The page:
Reification Index =
Current Reifications ==¶
Normal reification requires 4 statements in the store:
<ID> <rdf:type> <rdf:Statement>
<ID> <rdf:subject> <subject>
<ID> <rdf:predicate> <predicate>
<ID> <rdf:object> <object>
Note that this does not assert the statement itself. This requires a fifth statement:
<subject> <predicate> <object>
This is very expensive if many statements are to be reified. With the current storage of 64 bits per gNode (gNode = graph node: The number representing the resource) then this requires 768 bytes for every reified statement.
8 bytes per resource x 4 nodes per statement x 4 statements per reification x 6 indexes
Reifications in the Index¶
Another alternative is to modify the indexes to handle reified statements, and to write code which returns these modification as separate statements. Fortunately, the mechanism to artificially create statements already exists in the Resolver interface. So all that remains is to modify the indexes accordingly.
The current indexes are:
We can modify the first index to include the reification ID:
SPOM --> SPOMR
This ID (R) can be 0 when a statement is not reified. Otherwise it will be set to the gNode of the reification ID. Currently, negative numbers are never stored in any of these indexes (though they get used internally to represent temporary nodes during queries), so a negative gNode can be used to represent a statement that has been reified, but not asserted. Any code which lazily resolves on this index can then skip over any statements with a negative R.
This mechanism maps statments to a possible reification ID. With this technique any statement can be checked quickly (O(log(N))) in this index to see if it is reified. It has an associated cost of 8 bytes per statement (or an increase of about 4%). This applies if statements are reified or not.
A Reification Index¶
The other requirement is to map reification IDs back to their statments. It might be tempting to have an index which maps an ID directly to a pointer which indicates an offset in the first index. However, this loses coherency as that index gets modified, with blocks of the index being copied through various phases, etc. Instead, the only way to map indexes to the associated statements is to introduce a new index of the form:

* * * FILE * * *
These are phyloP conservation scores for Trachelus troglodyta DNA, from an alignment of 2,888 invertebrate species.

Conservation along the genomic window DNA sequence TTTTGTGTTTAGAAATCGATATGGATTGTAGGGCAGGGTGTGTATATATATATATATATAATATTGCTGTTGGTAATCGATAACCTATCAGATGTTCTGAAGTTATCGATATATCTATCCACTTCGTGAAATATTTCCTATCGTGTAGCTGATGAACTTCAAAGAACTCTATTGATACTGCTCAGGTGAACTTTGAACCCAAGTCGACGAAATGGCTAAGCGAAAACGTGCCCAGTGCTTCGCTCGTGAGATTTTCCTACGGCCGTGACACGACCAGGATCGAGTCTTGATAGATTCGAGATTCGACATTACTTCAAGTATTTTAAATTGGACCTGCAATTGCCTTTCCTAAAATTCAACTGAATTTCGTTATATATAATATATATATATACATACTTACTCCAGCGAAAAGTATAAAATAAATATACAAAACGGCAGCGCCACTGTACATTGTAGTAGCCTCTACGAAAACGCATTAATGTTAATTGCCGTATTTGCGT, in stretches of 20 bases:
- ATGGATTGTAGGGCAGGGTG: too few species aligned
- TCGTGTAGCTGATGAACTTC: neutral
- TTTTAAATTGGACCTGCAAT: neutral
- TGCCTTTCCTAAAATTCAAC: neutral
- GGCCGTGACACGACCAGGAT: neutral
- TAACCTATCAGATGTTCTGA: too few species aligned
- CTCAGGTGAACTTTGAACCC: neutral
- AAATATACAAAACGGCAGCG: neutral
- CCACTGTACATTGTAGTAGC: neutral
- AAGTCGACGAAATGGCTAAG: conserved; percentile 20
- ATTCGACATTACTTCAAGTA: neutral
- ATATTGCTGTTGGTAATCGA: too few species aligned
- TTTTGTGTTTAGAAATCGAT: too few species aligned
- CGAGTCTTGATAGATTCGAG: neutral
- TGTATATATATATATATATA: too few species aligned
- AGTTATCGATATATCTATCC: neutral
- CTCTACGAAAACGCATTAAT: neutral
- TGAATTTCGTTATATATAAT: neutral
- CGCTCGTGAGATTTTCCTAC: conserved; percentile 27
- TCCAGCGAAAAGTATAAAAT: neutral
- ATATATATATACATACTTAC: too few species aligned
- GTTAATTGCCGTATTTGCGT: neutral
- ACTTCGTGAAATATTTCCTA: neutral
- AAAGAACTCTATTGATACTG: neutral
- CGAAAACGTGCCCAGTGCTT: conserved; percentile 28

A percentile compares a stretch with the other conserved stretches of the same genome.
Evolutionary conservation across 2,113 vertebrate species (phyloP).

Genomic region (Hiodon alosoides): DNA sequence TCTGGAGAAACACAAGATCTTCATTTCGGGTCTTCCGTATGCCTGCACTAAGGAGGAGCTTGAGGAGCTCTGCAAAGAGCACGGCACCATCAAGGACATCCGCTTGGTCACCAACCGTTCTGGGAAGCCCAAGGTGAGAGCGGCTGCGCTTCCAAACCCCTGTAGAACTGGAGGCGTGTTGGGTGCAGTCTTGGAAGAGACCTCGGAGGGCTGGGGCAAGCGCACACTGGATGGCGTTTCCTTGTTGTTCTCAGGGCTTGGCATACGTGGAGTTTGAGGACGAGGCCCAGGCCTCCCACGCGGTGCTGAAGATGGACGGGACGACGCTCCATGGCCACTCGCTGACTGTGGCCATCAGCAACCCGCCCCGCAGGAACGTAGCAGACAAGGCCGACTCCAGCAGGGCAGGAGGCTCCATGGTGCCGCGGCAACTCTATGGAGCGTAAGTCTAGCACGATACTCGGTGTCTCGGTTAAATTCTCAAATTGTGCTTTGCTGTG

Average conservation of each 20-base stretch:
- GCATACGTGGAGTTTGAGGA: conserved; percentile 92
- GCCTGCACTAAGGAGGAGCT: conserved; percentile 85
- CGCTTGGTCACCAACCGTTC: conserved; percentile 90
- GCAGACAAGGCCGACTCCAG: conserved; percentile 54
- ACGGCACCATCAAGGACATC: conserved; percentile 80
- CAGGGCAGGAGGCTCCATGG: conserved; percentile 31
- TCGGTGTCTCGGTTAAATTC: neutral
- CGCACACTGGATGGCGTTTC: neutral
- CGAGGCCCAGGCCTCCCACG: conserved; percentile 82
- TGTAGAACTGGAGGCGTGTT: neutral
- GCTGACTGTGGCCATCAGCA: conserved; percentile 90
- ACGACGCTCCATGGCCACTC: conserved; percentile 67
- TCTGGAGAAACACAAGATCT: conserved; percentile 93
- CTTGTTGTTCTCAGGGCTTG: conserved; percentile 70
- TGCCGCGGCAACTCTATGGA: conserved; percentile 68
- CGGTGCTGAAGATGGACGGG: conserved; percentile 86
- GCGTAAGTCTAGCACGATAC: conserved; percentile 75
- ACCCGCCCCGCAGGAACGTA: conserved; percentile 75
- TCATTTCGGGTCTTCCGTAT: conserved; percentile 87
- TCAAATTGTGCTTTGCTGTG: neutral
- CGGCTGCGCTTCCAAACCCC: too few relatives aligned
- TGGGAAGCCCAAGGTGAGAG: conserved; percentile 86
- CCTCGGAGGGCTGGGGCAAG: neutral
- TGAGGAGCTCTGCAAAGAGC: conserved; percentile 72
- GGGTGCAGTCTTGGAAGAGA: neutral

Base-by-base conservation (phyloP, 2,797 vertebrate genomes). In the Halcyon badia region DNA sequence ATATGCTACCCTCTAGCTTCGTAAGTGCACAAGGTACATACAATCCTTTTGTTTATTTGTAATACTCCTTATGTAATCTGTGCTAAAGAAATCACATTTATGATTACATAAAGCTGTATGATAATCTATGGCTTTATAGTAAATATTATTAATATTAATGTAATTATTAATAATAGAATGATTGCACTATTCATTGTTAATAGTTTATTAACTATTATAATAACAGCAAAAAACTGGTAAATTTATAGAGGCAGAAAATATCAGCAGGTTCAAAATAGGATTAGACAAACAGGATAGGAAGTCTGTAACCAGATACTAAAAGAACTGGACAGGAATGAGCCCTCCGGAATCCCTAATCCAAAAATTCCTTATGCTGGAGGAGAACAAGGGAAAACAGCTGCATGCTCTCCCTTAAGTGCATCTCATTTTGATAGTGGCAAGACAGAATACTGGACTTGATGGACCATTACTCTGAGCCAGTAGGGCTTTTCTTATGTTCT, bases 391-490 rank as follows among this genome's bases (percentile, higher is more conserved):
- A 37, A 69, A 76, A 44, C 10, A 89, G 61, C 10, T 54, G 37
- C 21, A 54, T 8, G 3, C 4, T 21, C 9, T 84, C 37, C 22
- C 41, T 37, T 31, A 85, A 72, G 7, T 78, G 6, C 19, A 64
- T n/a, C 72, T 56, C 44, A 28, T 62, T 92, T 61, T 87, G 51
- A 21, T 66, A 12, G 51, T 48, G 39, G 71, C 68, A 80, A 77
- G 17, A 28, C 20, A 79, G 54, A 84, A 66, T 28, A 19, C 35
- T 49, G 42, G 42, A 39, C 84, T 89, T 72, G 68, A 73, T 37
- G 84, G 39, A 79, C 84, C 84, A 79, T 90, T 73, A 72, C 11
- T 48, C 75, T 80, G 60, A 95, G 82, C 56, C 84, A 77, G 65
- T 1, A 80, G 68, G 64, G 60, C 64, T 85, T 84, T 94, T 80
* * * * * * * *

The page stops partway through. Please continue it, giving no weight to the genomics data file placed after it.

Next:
Unlike the other indexes, this one only requires an entry whenever a statement is reified. The result is zero overhead for non-reified statements, and 40 bytes for each reification.
This proposal requires a constant overhead of 4% for the entire system. This seems acceptably low, but may be enough to consider allowing reified indexes as a different graph type. This should be possible with the current mechanism of model types.
The 4% increase should not matter from the perspective of disk space, but may be an issue in terms of performance, given that the more data each statement takes up, the more swapping the system needs to make (both in terms of heap space, and memory mapped files).
Once the 4% overhead has been accepted, the savings in reification are significant. Instead of an extra 768 bytes (over 4 statements) to reify a single statement, this new system will require just 40 extra bytes, and will only need to touch two indexes. This saves over 80% in space, and results in less disk access, making this a much more scalable form of reification.
Asserting the reified statement will only update the first index (instead of taking more space), and add to the remaining 5. This would have otherwise added to 6 indexes, so there is a slight saving of 32 bytes out of the original 192.
Another problem with adjusting the SPOM index to SPOMR is that the count of a range of statements will be incorrect if any of those statements contain negative values for R. This is because those statements would be counted, even though they have not been asserted.
There are three approaches to dealing with this situation:
- Brute-force the count. This is not scalable at all.
- Maintain 2 counts in the AVL nodes. The first is the count of all statements. The second is a count of only the asserted statements. This would incur an overhead of 8 bytes per 256 statements.
- Use counts from another index. This is not practical unless we have redundant indexes. These are not currently available, but will be discussed on another page.